The advent of super-resolution microscopy, also called nanoscopy, allowed a substantial improvement of spatial resolution, opening the door for the observation of biological structures beyond the diffraction limit impossible with conventional light microscopy. Among the super-resolution techniques, single-molecule localization microscopies have proven to be a powerful tool to address many biological issues, since they provide an imaging resolution of the order of tens of nanometers and the possibility to perform quantitative measurements. Neuroscience has been one of the fields in biology to benefit most from super-resolution microscopy. During the last years, single-molecule localization microscopies have been widely exploited to study diffraction-limited subcellular structures in neurons, allowing a deeper understanding of molecular mechanisms underlying neural network functioning and its impairments in pathologies. In this thesis, we developed a tool to investigate the distribution, spatial organization, clustering, and density of neural proteins at the nanoscale. In particular, we focused on the quantitative study of synaptic neurotransmitter receptors and focal adhesions. The knowledge of the distribution and stoichiometry of synaptic proteins is fundamental to understand the regulation of the synaptic transmission in neurons. However, a detailed characterization of the protein architecture within synapses can be achieved only by visualizing them at a nanometric level. Here we propose a quantitative approach based on stochastic optical reconstruction microscopy combined with cluster analysis to investigate the molecular rearrangement of GABAA receptors into subsynaptic domains during synaptic plasticity of the inhibitory neurotransmission. This approach was also applied to the study of the adhesion machinery of mammalian cells and neurons at the interface with single-layer graphene to investigate the interaction between cells and nanostructured materials. Due to their excellent properties and biocompatibility, graphene and its derivatives are the ideal candidates for many biomedical applications, such as neural tissue engineering. However, the adhesion processes at the graphene/neuron interface are still not clear nowadays. Our method offers an easy way to study how graphene substrates can affect adhesion and migration of different types of cells.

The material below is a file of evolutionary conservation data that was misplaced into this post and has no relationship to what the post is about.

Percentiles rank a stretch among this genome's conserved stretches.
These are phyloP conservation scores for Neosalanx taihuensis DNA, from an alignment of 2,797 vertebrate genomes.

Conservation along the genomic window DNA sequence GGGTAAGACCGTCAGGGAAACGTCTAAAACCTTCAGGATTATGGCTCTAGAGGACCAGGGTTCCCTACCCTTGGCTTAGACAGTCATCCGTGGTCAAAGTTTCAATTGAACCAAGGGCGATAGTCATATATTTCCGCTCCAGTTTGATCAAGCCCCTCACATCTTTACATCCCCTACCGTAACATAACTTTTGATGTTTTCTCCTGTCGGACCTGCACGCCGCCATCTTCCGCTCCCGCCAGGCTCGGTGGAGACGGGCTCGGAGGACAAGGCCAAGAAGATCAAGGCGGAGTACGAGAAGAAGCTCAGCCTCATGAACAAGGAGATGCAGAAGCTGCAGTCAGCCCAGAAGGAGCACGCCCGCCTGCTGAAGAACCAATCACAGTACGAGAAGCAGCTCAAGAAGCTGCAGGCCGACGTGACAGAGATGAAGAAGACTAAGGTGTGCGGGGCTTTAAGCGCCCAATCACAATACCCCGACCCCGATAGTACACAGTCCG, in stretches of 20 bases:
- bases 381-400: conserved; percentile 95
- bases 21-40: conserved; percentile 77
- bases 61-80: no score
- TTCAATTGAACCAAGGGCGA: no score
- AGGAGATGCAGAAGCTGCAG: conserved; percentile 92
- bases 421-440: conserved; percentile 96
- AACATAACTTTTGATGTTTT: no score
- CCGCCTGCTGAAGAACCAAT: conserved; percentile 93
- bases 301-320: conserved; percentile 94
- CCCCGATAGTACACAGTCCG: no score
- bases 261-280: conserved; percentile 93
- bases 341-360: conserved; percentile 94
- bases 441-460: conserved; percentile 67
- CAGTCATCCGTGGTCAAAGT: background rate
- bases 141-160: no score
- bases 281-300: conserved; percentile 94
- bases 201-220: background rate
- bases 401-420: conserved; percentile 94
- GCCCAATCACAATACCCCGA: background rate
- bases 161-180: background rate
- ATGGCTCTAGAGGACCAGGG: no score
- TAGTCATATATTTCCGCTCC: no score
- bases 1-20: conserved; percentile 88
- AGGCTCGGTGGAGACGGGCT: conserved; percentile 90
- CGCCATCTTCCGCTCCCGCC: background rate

|Titolo della tesi:||Quantitative single-molecule mapping of neuronal proteins at the nanoscale|
|Data di discussione:||26-mar-2020|
|Appare nelle tipologie:||Tesi di dottorato|